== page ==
(25 honeybees per hive, 4 hives per treatment).
Earthworms (Eisenia foetida) were selected as a second
organism for a toxicity study. Extracts from leaves of ECB tolerant maize
or from control maize showed no effects on the survival and development
of earthworms during a 14day toxicity study conducted in an artificial soil.
All earthworms survived the end of the study and weight gain during the
test period were similar. The concentration of CrylA(b) protein used in the
study (0.35 mg CrylA(b)/kg soil) represents a much higher concentration
than that to which earthworms are likely to be exposed under field
conditions. Calculations based on CrylA(b) concentration in ECB tolerant
maize showed that the concentration used in the test is approximately
785 times higher than the expected concentration in the soil, when maize
plants will be incorporated into the soil after harvest.
Additional toxicity studies carded out on various organisms supported
the lack of toxicity of the CrylA(b) protein expressed by ECB tolerant
maize to nontarget organisms. A single study, conducted with a soil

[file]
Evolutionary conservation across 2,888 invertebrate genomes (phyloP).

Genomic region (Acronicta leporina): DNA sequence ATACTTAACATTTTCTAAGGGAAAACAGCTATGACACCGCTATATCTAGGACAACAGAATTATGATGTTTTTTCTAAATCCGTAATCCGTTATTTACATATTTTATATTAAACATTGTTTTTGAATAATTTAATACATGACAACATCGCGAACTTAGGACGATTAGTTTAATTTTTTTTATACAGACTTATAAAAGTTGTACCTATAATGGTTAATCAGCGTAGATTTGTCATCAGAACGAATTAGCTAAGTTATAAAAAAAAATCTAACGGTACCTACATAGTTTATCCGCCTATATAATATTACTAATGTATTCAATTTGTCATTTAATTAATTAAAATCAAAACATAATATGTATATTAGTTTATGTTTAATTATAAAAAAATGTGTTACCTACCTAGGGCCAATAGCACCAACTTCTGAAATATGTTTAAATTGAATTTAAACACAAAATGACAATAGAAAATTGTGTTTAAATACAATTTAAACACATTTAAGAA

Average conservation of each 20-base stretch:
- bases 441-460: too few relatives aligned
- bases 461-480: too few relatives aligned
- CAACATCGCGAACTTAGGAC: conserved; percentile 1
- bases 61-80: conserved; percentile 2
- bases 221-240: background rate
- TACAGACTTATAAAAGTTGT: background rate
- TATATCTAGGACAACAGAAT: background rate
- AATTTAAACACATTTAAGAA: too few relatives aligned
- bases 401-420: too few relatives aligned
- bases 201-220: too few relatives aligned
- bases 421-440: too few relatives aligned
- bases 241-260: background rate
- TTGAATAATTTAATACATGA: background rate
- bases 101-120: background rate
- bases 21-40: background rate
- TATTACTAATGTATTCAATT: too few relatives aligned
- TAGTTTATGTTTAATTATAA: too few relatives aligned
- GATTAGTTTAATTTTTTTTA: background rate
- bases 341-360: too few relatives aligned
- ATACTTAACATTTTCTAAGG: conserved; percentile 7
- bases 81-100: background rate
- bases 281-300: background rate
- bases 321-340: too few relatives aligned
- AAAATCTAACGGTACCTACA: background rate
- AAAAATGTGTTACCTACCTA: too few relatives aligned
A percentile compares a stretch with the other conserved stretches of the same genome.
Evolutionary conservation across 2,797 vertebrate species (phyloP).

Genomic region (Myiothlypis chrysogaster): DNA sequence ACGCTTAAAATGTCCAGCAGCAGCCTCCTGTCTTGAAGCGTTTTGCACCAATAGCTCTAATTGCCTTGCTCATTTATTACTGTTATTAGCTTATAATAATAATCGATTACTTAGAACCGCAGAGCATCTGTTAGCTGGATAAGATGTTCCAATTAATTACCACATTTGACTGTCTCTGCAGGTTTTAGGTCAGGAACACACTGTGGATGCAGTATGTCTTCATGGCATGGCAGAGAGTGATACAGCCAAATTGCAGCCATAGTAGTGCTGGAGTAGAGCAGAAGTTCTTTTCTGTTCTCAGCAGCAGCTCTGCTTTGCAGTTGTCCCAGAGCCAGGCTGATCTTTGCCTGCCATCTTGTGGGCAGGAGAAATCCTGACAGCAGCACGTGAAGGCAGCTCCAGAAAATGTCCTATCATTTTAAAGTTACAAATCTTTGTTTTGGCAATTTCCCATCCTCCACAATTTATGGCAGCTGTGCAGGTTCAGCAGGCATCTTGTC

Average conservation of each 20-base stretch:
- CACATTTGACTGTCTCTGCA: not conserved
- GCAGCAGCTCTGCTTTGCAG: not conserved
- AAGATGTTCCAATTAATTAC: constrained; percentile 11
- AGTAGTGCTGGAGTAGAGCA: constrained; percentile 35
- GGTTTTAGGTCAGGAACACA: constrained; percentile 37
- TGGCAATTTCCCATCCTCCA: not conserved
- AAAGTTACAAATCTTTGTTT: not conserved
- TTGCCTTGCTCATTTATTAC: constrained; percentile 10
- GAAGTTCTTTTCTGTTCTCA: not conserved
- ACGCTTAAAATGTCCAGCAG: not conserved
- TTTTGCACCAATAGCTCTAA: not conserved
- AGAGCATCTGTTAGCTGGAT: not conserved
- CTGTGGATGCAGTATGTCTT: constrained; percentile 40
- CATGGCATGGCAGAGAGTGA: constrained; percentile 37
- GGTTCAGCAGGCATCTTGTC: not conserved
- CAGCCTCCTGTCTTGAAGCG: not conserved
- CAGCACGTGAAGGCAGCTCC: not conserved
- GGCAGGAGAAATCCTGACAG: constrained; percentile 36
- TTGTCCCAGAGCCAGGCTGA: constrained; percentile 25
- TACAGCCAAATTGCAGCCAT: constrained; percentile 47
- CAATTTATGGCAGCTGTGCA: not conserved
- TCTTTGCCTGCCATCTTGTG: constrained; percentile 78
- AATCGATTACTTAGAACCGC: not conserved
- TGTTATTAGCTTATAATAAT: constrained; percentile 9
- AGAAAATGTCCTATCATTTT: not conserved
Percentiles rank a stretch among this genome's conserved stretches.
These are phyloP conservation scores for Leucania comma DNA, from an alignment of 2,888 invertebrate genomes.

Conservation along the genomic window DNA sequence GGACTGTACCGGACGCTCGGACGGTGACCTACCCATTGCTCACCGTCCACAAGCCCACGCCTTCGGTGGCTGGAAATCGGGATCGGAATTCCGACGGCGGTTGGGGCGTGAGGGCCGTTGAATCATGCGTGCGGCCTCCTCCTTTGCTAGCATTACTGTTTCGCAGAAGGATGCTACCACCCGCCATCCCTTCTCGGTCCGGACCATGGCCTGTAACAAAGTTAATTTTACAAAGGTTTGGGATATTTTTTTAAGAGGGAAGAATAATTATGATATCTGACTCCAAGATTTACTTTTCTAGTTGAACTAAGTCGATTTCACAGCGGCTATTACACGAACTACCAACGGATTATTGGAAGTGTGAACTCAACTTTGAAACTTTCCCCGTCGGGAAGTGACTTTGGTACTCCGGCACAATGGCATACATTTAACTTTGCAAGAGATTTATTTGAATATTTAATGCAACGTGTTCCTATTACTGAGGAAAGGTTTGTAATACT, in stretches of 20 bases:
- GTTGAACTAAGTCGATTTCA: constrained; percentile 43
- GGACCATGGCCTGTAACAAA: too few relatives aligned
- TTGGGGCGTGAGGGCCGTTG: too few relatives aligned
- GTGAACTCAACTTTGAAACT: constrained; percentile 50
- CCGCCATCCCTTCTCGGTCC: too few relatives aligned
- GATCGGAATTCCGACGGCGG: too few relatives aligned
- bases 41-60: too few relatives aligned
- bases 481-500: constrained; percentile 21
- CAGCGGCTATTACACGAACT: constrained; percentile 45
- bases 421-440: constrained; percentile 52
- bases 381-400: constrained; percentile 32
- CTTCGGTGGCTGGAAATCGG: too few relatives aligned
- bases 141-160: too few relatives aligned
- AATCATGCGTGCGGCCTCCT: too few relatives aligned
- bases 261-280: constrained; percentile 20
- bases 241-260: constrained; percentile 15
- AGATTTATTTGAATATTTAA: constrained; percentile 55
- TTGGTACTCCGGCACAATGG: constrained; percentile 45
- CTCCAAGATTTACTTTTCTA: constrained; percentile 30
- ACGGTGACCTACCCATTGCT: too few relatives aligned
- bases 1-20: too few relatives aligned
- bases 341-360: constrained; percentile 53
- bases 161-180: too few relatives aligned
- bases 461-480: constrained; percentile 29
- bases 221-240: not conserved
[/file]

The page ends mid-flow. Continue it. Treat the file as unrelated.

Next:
invertebrate, showed some potential activity of ECB tolerant maize.
This does not represent a safety issue as the effect seen appeared only
in a concentration range well above that present in ECB tolerant maize
ECB tolerant maize developed by Ciba Seeds will represent a significant
new method for control of ECB damage in maize, and has proven to be
highly effective. Three kinds of tests were conducted to assess the
specificity of the insecticidal protein expressed in ECB tolerant maize: in
vitro dietary tests with selected lepidopterans, field monitoring of insect
populations and toxicity studies on selected organisms. As stated earlier
there are limitations to the safety evaluation of a seed product in the
complex ecosystem, also out of lack of reference data available. But all
data available today support the safe use of the Ciba Seeds' ECB tolerant
maize within the ecosystem.
Patricia Ahl Goy, Gregory Warren, James White, Laura Privalle, Patricia
Fearing and D. Viachos 1995. Interaction of an insect tolerant maize with
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thuringiensis toxins and genes. In: Bacillus thuringiensis, an